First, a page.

The weather’s been delightfully sunny, for March – 70s and even low 80s. The flowers jumped right up, fruit trees burst into blossom, and the carpenter bees began their war dance of mating – a full week or more before the official start of spring. I am astonished that it’s so warm I need to keep open the windows even at night.
Is something wrong here?
Early spring makes many of us nervous. Are we going to have a failure of the fruit crop after a late frost kills off all the blossoms? Is this global warming in action, because it has never before been like this in early March!
More importantly: If I put my winter clothes in storage now, will I be sorry?
I don’t rely on my memory these days. I turn to the source I trust: my naturalist notebook.
Since 2008, when Tom and I took a Master Naturalist course offered through University of Georgia’s Cooperative Extension, I have kept notes about the first sightings of the wildflowers and insects.
I just took a look at my notebook, and guess what? This is not a particularly early spring for blossoms.
The ones I’ve spotted this week – toadshade trillium, rue anemone, Bradford pears, bluets, downy yellow violet – were up between Feb. 23 and March 18 in 2012, and early to mid-March in 2009.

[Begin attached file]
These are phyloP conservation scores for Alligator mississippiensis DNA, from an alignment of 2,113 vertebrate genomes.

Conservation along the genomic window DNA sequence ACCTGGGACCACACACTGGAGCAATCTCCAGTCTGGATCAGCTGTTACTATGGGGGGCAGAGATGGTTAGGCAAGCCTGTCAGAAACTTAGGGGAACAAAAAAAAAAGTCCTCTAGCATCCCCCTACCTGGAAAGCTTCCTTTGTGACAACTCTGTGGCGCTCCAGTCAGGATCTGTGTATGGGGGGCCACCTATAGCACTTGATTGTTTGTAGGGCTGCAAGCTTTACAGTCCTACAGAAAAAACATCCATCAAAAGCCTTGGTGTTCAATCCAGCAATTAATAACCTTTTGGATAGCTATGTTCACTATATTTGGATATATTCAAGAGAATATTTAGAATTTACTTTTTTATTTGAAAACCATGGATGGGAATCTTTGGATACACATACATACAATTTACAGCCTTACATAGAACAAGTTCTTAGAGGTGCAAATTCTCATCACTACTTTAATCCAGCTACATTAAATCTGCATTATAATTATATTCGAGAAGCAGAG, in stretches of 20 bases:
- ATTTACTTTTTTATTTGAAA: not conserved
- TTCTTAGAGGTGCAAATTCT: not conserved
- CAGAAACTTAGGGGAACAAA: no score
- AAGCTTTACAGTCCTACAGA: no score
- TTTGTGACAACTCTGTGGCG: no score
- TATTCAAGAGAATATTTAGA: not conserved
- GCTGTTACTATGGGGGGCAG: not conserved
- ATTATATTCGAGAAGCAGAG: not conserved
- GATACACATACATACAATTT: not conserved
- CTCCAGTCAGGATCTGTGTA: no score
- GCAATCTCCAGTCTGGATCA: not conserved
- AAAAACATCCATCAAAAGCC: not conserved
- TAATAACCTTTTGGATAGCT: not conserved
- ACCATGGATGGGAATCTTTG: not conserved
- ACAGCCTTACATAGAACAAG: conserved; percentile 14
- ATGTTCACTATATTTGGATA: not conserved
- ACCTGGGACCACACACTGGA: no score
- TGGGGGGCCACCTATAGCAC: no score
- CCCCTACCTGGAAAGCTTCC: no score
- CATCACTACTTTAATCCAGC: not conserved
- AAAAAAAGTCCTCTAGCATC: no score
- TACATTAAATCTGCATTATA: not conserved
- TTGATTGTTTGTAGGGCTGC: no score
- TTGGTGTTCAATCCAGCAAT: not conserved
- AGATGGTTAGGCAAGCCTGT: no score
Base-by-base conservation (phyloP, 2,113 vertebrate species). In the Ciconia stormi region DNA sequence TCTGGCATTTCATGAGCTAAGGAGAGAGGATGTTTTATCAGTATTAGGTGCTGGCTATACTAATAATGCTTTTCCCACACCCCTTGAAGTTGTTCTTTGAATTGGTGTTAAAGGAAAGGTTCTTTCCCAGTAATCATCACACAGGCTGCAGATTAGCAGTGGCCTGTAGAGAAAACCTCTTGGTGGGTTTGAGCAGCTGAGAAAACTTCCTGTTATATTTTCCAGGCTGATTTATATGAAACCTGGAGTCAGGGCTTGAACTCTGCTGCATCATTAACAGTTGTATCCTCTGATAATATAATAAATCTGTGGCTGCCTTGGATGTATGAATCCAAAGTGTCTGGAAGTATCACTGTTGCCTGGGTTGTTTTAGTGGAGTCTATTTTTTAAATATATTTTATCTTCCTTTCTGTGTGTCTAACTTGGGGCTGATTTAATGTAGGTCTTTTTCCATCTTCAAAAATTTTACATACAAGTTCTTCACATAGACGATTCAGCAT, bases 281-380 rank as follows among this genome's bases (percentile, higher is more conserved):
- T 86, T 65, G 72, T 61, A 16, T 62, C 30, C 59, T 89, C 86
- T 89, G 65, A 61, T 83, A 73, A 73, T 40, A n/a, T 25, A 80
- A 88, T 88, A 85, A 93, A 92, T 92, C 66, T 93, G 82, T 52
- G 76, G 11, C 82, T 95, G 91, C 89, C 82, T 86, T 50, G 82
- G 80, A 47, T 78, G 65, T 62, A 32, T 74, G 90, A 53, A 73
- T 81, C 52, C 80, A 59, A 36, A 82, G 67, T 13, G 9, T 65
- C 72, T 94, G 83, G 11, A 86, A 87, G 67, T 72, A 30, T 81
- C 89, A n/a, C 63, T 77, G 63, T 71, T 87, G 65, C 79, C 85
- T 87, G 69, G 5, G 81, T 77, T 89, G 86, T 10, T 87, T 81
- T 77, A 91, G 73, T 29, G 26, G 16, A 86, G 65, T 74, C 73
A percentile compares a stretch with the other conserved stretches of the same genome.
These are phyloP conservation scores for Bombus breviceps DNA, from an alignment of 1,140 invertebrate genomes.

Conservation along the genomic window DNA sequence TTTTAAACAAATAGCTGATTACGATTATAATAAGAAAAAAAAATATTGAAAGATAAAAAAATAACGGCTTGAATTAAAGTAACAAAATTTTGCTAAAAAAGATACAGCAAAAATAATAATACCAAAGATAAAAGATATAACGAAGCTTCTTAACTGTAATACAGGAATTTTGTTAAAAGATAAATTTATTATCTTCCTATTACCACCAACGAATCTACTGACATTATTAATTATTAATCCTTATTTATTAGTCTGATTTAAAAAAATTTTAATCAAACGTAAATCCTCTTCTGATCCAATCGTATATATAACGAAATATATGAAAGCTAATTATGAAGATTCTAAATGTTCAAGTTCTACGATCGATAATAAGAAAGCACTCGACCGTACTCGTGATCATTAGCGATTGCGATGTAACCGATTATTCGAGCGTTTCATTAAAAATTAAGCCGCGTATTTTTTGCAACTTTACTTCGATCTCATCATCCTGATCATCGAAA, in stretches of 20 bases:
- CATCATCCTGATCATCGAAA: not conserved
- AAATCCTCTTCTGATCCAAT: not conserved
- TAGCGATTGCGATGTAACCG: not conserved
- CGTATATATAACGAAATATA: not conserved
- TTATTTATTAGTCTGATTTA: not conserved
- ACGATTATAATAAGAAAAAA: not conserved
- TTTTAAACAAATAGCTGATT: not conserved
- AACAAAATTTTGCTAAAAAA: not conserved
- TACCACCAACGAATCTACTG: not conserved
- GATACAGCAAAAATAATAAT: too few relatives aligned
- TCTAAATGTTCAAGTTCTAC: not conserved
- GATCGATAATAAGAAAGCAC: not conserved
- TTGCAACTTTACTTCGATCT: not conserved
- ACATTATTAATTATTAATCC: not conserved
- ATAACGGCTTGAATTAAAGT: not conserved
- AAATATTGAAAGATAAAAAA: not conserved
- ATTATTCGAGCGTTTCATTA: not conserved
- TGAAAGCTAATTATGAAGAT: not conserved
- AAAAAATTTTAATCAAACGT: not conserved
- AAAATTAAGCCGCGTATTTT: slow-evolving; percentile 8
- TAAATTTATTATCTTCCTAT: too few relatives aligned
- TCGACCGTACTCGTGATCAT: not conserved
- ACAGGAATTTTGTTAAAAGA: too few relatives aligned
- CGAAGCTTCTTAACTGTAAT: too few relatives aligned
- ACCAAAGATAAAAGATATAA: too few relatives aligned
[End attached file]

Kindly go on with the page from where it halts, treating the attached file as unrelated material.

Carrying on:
The carpenter bees showed up around March 15 in 2012, 2014 and 2015. I had the windows open at night March 11, 2009.
The yellow pine pollen is sometimes dubbed “the April 10 pollen” because it falls so predictably around that date each year. This year, it was dusting the car by March 15. In 2012, it covered the car by March 19.
Some weather forecasts are predicting snow tonight. It seems impossible with all these fruit trees blooming.
Notebook: We had snow on April 7, 2009; March 21, 2010; March 25, 2013…. and we had fruit crops in all those years.
The vagaries are the season. Not the whole story.
Climate change is real. You won’t find its evidence from a lone naturalist notebook, nor from the faulty memories of a thousand old-timers.
Spring is also real. I have the notes to prove it.
Today’s penny is a 2012, the other one declared as an “early spring.” Carpenter bees got to the house March 17 that year. It was March 10 this year.
2 thoughts on “The early spring”
What a great idea, a naturalist’s notebook. That is something I think both Jim and I would enjoy doing.
Oh, you really should! It just takes a few seconds to make a quick entry, and if you do it on your computer you can quickly search for “daffodil” if you want to know when you saw the first ones in previous years.
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